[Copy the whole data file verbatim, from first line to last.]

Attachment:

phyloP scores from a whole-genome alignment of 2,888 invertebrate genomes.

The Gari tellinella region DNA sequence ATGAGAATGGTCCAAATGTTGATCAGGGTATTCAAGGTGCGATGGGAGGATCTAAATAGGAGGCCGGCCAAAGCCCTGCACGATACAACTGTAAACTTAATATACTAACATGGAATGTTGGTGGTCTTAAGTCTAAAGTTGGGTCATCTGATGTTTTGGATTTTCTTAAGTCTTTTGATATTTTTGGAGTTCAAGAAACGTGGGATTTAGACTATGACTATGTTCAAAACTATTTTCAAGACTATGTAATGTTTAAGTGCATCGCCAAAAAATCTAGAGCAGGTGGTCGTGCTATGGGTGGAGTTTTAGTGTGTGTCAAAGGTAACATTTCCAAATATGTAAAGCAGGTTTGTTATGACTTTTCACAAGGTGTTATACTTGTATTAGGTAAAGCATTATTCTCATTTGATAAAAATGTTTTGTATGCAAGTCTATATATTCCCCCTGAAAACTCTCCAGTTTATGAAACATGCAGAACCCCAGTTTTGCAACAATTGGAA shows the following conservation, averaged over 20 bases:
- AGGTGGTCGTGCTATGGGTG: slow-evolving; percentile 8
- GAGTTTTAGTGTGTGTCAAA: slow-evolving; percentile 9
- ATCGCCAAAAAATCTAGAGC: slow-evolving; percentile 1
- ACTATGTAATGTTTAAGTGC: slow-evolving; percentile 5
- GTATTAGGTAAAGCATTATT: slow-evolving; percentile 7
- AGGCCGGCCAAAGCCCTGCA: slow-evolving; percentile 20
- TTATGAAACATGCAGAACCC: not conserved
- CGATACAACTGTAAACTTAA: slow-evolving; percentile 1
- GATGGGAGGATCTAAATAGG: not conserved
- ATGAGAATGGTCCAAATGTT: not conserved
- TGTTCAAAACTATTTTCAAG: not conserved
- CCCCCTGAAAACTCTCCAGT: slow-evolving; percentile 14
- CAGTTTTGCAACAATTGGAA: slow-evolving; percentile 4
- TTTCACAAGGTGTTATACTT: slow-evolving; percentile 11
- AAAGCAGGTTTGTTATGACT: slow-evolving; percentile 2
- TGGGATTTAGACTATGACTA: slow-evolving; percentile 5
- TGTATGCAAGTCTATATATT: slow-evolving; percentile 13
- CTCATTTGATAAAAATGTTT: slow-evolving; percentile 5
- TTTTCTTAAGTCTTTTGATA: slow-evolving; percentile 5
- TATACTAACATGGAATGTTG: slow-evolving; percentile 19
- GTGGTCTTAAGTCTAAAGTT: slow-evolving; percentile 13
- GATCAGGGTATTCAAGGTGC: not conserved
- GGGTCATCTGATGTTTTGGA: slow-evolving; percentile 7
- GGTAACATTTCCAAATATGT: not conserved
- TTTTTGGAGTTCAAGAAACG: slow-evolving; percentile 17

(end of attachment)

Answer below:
phyloP scores from a whole-genome alignment of 2,888 invertebrate genomes.

The Gari tellinella region DNA sequence ATGAGAATGGTCCAAATGTTGATCAGGGTATTCAAGGTGCGATGGGAGGATCTAAATAGGAGGCCGGCCAAAGCCCTGCACGATACAACTGTAAACTTAATATACTAACATGGAATGTTGGTGGTCTTAAGTCTAAAGTTGGGTCATCTGATGTTTTGGATTTTCTTAAGTCTTTTGATATTTTTGGAGTTCAAGAAACGTGGGATTTAGACTATGACTATGTTCAAAACTATTTTCAAGACTATGTAATGTTTAAGTGCATCGCCAAAAAATCTAGAGCAGGTGGTCGTGCTATGGGTGGAGTTTTAGTGTGTGTCAAAGGTAACATTTCCAAATATGTAAAGCAGGTTTGTTATGACTTTTCACAAGGTGTTATACTTGTATTAGGTAAAGCATTATTCTCATTTGATAAAAATGTTTTGTATGCAAGTCTATATATTCCCCCTGAAAACTCTCCAGTTTATGAAACATGCAGAACCCCAGTTTTGCAACAATTGGAA shows the following conservation, averaged over 20 bases:
- AGGTGGTCGTGCTATGGGTG: slow-evolving; percentile 8
- GAGTTTTAGTGTGTGTCAAA: slow-evolving; percentile 9
- ATCGCCAAAAAATCTAGAGC: slow-evolving; percentile 1
- ACTATGTAATGTTTAAGTGC: slow-evolving; percentile 5
- GTATTAGGTAAAGCATTATT: slow-evolving; percentile 7
- AGGCCGGCCAAAGCCCTGCA: slow-evolving; percentile 20
- TTATGAAACATGCAGAACCC: not conserved
- CGATACAACTGTAAACTTAA: slow-evolving; percentile 1
- GATGGGAGGATCTAAATAGG: not conserved
- ATGAGAATGGTCCAAATGTT: not conserved
- TGTTCAAAACTATTTTCAAG: not conserved
- CCCCCTGAAAACTCTCCAGT: slow-evolving; percentile 14
- CAGTTTTGCAACAATTGGAA: slow-evolving; percentile 4
- TTTCACAAGGTGTTATACTT: slow-evolving; percentile 11
- AAAGCAGGTTTGTTATGACT: slow-evolving; percentile 2
- TGGGATTTAGACTATGACTA: slow-evolving; percentile 5
- TGTATGCAAGTCTATATATT: slow-evolving; percentile 13
- CTCATTTGATAAAAATGTTT: slow-evolving; percentile 5
- TTTTCTTAAGTCTTTTGATA: slow-evolving; percentile 5
- TATACTAACATGGAATGTTG: slow-evolving; percentile 19
- GTGGTCTTAAGTCTAAAGTT: slow-evolving; percentile 13
- GATCAGGGTATTCAAGGTGC: not conserved
- GGGTCATCTGATGTTTTGGA: slow-evolving; percentile 7
- GGTAACATTTCCAAATATGT: not conserved
- TTTTTGGAGTTCAAGAAACG: slow-evolving; percentile 17